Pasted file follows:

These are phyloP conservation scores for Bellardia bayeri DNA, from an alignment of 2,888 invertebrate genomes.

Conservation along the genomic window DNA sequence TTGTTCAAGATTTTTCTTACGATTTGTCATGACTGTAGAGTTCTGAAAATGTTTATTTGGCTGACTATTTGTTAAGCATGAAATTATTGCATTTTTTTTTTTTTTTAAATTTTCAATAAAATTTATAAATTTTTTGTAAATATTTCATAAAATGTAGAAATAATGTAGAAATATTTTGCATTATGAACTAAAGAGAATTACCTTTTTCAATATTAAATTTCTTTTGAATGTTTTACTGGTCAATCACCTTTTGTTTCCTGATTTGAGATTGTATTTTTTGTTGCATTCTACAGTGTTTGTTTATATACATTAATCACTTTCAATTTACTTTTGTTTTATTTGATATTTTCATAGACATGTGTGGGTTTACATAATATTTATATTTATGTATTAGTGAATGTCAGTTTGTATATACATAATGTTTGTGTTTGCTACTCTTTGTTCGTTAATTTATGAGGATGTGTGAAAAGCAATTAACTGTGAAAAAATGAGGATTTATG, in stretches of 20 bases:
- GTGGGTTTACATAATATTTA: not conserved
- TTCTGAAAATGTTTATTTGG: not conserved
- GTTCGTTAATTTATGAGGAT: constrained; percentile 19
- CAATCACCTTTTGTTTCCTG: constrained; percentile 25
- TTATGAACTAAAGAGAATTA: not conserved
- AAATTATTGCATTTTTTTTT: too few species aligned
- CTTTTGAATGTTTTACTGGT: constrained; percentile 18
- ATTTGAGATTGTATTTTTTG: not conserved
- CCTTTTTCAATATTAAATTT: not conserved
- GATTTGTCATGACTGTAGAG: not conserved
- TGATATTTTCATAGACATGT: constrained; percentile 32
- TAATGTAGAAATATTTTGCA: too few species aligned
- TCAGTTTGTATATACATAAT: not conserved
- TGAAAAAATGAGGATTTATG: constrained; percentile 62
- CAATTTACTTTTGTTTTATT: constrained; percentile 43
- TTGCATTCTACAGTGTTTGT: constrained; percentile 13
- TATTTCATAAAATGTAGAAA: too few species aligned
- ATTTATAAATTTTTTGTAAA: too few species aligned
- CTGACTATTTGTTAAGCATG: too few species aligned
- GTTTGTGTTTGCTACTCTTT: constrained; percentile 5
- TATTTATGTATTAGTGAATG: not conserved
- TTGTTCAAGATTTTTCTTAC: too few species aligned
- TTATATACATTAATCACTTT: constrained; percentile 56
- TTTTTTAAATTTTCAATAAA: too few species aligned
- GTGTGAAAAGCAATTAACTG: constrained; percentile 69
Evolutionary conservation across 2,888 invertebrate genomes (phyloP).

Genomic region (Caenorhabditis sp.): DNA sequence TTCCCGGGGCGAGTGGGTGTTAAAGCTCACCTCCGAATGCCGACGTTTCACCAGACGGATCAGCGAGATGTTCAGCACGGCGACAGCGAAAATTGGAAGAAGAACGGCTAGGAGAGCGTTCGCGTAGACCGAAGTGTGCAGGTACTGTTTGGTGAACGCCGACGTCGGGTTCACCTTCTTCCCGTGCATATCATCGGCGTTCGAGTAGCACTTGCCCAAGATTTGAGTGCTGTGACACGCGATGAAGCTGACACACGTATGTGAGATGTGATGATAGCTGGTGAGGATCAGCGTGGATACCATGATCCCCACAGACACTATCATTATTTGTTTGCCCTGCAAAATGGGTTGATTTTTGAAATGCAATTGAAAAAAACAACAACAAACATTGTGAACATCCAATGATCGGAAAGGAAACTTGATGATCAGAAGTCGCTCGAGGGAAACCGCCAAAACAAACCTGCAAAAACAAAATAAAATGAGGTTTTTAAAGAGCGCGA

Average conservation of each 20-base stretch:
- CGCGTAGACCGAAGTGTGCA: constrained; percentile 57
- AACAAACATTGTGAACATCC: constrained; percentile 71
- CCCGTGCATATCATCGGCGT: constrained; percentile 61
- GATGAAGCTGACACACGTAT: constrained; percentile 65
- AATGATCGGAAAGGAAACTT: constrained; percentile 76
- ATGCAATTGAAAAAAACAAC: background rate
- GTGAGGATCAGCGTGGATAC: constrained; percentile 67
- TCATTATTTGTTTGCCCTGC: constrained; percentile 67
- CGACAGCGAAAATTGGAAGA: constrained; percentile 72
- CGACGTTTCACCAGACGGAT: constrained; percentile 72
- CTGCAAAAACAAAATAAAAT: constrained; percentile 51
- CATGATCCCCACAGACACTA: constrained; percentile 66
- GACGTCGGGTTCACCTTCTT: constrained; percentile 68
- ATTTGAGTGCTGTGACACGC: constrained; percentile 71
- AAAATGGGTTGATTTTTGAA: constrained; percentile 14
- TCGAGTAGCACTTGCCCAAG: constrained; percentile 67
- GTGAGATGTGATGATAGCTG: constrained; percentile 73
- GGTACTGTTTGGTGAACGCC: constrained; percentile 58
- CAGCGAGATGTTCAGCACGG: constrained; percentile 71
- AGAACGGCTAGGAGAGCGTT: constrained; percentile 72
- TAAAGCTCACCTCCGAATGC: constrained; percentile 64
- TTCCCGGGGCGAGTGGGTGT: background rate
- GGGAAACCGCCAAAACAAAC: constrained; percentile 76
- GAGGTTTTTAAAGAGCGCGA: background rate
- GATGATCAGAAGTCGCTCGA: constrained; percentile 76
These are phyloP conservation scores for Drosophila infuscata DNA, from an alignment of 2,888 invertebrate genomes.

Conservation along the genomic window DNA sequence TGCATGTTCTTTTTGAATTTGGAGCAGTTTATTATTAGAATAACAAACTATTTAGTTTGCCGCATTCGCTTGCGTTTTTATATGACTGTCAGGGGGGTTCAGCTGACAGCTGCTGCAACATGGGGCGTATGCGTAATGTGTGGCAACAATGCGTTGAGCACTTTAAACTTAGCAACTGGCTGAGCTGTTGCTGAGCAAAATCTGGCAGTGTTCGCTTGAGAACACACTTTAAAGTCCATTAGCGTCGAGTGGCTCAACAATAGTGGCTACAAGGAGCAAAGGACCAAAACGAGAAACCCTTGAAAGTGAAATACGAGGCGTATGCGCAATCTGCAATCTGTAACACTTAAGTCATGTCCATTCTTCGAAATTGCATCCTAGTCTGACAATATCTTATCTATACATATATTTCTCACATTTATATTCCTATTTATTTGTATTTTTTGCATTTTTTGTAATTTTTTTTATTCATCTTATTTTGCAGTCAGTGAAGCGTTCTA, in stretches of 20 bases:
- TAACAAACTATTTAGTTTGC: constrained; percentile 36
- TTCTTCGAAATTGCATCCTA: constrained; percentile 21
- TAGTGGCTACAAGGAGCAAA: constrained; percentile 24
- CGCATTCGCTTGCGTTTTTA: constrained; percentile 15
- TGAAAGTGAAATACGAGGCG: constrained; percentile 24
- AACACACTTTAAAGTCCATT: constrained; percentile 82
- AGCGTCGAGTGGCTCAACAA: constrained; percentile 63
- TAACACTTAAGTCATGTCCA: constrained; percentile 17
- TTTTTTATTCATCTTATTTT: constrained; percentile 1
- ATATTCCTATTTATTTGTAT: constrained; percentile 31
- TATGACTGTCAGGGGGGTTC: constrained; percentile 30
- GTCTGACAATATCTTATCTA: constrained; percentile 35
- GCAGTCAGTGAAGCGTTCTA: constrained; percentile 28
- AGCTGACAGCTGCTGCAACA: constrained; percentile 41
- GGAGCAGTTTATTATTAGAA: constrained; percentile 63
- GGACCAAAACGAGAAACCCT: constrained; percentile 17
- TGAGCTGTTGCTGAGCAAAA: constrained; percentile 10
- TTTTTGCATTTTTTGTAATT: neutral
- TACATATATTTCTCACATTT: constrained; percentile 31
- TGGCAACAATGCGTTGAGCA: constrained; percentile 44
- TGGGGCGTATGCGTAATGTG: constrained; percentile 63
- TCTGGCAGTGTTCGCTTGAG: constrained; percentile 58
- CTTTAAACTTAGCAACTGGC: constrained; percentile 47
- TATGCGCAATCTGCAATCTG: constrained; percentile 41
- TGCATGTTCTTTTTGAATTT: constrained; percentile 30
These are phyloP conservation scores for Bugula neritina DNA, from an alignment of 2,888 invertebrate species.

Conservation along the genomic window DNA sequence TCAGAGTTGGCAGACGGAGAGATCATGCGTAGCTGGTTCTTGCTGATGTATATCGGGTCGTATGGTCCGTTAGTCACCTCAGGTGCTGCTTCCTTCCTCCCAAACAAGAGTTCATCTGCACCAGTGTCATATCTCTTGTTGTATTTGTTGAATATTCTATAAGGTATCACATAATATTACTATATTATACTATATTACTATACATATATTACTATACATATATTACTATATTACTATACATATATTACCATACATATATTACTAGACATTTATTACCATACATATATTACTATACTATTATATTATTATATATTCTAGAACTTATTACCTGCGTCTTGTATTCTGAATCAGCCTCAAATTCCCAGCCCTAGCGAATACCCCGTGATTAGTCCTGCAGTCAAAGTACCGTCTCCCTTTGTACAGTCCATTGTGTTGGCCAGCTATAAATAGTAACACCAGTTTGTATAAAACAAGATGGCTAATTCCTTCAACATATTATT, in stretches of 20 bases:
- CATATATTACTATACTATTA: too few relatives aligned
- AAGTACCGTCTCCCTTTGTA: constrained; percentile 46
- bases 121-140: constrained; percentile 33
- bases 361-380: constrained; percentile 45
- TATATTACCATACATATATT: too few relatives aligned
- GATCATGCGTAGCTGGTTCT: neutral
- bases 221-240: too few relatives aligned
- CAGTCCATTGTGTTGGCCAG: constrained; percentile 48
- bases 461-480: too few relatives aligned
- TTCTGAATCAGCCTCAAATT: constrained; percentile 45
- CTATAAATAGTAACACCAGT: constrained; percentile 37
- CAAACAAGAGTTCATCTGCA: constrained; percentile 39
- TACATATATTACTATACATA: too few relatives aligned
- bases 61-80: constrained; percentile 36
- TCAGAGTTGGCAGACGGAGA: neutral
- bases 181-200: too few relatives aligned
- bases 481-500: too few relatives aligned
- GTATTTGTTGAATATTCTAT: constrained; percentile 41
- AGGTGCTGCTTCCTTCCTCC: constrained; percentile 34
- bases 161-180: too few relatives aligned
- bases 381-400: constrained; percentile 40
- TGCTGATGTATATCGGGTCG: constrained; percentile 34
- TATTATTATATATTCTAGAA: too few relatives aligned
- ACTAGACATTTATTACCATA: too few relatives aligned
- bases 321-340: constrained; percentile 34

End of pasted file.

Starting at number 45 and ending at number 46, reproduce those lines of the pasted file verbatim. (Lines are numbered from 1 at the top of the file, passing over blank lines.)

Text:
- AAAATGGGTTGATTTTTGAA: constrained; percentile 14
- TCGAGTAGCACTTGCCCAAG: constrained; percentile 67